Make Sure the Price Is Right for Your On-Demand Learning Programs

a price tag November 7, 2016 By: Emily Bratcher

The American Medical Informatics Association and its partner, Scitent eLearning Solutions, offer some tips for pricing your on-demand e-learning products to achieve the right balance of member benefit and association nondues revenue.

The American Medical Informatics Association is constantly thinking about how it can improve its programs, products, and services to not only better serve members but also benefit the association as a whole.

In 2013, AMIA launched the Clinical Informatics Board Review Course program, a prep course for physicians wanting to take the Clinical Informatics Subspecialty Board Exam. The AMIA course can be taken in person, online, or in a blended format that combines elements of both the live and online courses.

“The course serves members and nonmembers,” says Jeffrey Williamson, vice president of education and academic affairs at AMIA. “Obviously, our goal is to demonstrate that AMIA should be the professional home for informaticians.”

Since then, the course has fulfilled two goals: Members are using and deriving value from the on-demand course, and AMIA is earning some steady nondues revenue.

"The key is to price the online learning so that it is a member benefit, yes, but it also is priced to reflect the value of the content," says Vicky Mossman, vice president of partner development at Scitent eLearning Solutions, which partnered with AMIA to implement the online platform. "Free online learning is a missed opportunity to generate nondues revenue."

So, how do you go about pricing an on-demand e-learning program? "This is challenging always," says Mossman. "And particularly when you're starting out with something new."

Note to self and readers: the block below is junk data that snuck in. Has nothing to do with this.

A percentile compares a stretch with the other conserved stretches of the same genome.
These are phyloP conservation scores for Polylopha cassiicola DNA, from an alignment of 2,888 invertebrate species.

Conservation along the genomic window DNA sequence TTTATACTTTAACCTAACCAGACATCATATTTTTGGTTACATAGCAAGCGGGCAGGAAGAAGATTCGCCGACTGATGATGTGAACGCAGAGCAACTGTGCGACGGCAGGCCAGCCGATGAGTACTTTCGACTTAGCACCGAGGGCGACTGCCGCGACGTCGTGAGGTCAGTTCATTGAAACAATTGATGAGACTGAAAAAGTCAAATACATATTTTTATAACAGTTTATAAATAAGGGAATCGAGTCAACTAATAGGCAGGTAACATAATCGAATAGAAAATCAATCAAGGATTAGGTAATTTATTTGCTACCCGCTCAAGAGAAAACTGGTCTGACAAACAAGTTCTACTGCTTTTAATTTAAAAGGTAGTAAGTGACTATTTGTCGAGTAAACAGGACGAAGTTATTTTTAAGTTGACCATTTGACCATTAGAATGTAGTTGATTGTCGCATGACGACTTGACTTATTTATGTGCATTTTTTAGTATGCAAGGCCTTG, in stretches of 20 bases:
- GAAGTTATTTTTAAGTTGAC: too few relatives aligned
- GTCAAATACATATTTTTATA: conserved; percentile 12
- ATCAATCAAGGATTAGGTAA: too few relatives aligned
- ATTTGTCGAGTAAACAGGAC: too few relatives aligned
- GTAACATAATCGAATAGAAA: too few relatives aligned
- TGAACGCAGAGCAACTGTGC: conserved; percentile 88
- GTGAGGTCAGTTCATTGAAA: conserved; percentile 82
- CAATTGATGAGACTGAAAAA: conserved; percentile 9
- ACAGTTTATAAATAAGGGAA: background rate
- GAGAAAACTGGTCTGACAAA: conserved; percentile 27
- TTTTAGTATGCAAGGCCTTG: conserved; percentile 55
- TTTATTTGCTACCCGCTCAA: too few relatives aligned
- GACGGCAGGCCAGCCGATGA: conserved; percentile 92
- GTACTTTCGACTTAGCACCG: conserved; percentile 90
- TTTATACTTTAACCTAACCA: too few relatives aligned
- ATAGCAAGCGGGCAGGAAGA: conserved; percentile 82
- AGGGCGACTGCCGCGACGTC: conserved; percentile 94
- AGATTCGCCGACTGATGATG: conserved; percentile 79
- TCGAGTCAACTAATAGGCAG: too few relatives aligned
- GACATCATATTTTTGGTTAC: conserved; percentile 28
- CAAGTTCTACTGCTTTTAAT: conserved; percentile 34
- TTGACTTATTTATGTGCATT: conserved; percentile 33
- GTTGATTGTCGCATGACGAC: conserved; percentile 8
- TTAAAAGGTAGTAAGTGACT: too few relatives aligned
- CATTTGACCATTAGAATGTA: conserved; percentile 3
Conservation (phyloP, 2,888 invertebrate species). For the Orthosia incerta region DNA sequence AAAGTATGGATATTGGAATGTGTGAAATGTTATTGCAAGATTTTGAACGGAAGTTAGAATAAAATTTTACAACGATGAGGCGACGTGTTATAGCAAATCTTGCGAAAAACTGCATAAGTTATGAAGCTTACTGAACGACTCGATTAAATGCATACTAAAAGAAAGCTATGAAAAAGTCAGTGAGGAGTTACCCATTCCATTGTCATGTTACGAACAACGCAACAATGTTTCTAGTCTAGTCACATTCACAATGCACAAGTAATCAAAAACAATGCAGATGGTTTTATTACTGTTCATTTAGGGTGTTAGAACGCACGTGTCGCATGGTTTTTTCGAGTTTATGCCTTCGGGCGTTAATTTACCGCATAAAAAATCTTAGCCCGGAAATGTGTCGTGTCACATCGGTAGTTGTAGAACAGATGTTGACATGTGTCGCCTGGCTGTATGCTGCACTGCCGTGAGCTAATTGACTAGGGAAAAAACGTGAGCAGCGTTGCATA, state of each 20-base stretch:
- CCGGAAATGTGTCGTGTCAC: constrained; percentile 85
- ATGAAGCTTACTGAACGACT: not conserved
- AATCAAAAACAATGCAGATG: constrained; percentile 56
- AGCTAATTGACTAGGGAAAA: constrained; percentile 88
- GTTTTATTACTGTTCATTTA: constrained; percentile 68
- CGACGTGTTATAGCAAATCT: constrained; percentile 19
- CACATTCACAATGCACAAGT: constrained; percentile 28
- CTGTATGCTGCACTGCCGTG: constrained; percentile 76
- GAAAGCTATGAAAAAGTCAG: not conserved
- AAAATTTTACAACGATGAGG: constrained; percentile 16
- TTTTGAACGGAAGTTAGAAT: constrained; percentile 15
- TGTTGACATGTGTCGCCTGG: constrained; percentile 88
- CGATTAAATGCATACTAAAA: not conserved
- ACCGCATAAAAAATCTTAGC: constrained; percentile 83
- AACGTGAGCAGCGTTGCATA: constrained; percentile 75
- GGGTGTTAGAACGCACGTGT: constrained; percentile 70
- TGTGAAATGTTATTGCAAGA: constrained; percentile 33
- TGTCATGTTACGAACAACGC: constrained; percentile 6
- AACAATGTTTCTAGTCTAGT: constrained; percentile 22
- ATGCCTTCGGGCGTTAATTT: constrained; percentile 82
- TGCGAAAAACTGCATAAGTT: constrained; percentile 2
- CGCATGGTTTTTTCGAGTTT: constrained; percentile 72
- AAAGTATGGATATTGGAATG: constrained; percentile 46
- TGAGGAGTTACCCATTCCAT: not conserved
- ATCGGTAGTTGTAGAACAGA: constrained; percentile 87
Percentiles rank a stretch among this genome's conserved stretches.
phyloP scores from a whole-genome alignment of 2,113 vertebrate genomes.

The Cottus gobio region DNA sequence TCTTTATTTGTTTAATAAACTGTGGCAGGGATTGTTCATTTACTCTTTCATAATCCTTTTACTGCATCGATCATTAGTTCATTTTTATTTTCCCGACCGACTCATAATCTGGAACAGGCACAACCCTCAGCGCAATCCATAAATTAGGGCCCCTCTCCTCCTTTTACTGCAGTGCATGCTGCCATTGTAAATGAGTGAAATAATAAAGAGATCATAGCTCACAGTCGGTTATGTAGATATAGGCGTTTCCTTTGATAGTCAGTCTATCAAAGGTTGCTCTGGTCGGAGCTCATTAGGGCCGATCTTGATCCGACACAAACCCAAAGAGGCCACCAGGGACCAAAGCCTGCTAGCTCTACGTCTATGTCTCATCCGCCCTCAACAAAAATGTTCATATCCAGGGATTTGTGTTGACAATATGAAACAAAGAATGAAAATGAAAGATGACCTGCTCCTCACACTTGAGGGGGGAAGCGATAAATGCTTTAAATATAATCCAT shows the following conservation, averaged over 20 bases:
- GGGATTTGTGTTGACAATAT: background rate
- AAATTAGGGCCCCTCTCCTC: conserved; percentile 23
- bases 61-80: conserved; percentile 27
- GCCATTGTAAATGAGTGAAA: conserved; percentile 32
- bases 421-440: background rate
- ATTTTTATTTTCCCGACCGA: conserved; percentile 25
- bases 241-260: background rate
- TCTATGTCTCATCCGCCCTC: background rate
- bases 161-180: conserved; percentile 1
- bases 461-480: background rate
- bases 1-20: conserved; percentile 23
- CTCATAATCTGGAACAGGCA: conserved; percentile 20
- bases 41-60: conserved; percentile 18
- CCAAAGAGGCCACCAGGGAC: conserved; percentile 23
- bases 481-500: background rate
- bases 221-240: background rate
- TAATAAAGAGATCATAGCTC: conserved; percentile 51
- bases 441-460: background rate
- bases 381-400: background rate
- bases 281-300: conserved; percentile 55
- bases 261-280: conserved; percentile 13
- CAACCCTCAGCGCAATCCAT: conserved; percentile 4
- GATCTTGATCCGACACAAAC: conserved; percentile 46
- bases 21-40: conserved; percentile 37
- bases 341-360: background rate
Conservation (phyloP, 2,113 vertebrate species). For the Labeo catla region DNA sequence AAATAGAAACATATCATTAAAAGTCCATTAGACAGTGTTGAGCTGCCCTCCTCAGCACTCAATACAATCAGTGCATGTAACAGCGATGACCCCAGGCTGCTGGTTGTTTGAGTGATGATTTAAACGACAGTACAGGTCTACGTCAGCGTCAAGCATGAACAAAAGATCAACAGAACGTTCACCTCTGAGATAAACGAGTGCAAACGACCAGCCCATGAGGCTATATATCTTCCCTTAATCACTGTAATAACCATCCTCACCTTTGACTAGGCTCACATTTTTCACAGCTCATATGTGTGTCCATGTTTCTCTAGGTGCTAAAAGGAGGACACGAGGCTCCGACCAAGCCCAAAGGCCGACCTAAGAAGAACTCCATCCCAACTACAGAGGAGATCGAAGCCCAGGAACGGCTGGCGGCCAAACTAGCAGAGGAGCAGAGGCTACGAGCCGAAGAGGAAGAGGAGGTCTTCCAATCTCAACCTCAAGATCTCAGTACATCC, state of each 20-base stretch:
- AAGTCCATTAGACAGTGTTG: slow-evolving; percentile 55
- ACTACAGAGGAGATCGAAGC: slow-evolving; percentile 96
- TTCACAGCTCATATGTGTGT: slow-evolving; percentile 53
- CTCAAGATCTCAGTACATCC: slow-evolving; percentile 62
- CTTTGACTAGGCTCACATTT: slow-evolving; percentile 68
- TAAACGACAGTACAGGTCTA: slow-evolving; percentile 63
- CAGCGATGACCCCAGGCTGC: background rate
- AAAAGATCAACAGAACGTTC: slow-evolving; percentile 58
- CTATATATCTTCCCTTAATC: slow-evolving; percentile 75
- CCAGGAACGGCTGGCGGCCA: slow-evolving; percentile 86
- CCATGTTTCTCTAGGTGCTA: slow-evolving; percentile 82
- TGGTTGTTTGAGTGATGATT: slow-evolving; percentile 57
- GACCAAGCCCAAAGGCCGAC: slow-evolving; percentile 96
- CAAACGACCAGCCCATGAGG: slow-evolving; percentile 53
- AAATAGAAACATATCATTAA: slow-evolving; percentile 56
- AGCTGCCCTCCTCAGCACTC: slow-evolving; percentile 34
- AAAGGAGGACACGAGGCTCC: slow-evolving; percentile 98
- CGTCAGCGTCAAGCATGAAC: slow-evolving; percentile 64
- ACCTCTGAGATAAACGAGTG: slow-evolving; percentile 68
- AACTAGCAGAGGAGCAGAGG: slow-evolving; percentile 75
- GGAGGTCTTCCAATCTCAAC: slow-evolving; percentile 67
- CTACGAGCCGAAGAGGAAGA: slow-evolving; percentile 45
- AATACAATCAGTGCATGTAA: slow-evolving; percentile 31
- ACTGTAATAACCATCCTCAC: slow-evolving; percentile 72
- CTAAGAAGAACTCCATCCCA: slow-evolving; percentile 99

The key is to price the online learning so that it is a member benefit, yes, but it also is priced to reflect the value of the content.—Vicky Mossman, Scitent eLearning Solutions

Although there's no magic formula, these tips can help you price your e-learning programs right.

Complete a market analysis. Take a deep look at your market. Ask questions like: How big is your potential market for this product? What kinds of customer segments might be interested in it? Who are the competitors to your e-learning product, and how are those competitors pricing their own offerings?

Identify your costs. This is critical, since you want to make sure that you're not going to lose money by offering the e-learning opportunity. Make sure to factor in overhead costs associated with IP development, technology maintenance and support, online marketing and sales, as well as finance management and call center support. "Our goal is to create sustainability," Mossman says.

Understand your audience. It's also important to know the general financial circumstances of your members, so you can determine what they can afford to pay for e-learning options. Are they living on a preschool teacher's salary or a surgeon's? Similarly, if your industry is going through an economic slump, your members are less likely to be interested in paying a high fee for an optional e-learning course.

Collaborate. The association and the vendor should work together on pricing. Each brings an important perspective to the question: The association has the pulse on its members, and the e-learning vendor has a good gauge of the e-learning environment, so collaborating on price is essential for getting it right.

[Editor’s Note: This article has been updated with additional information.]

Emily Bratcher

Emily Bratcher is a contributing editor at Associations Now.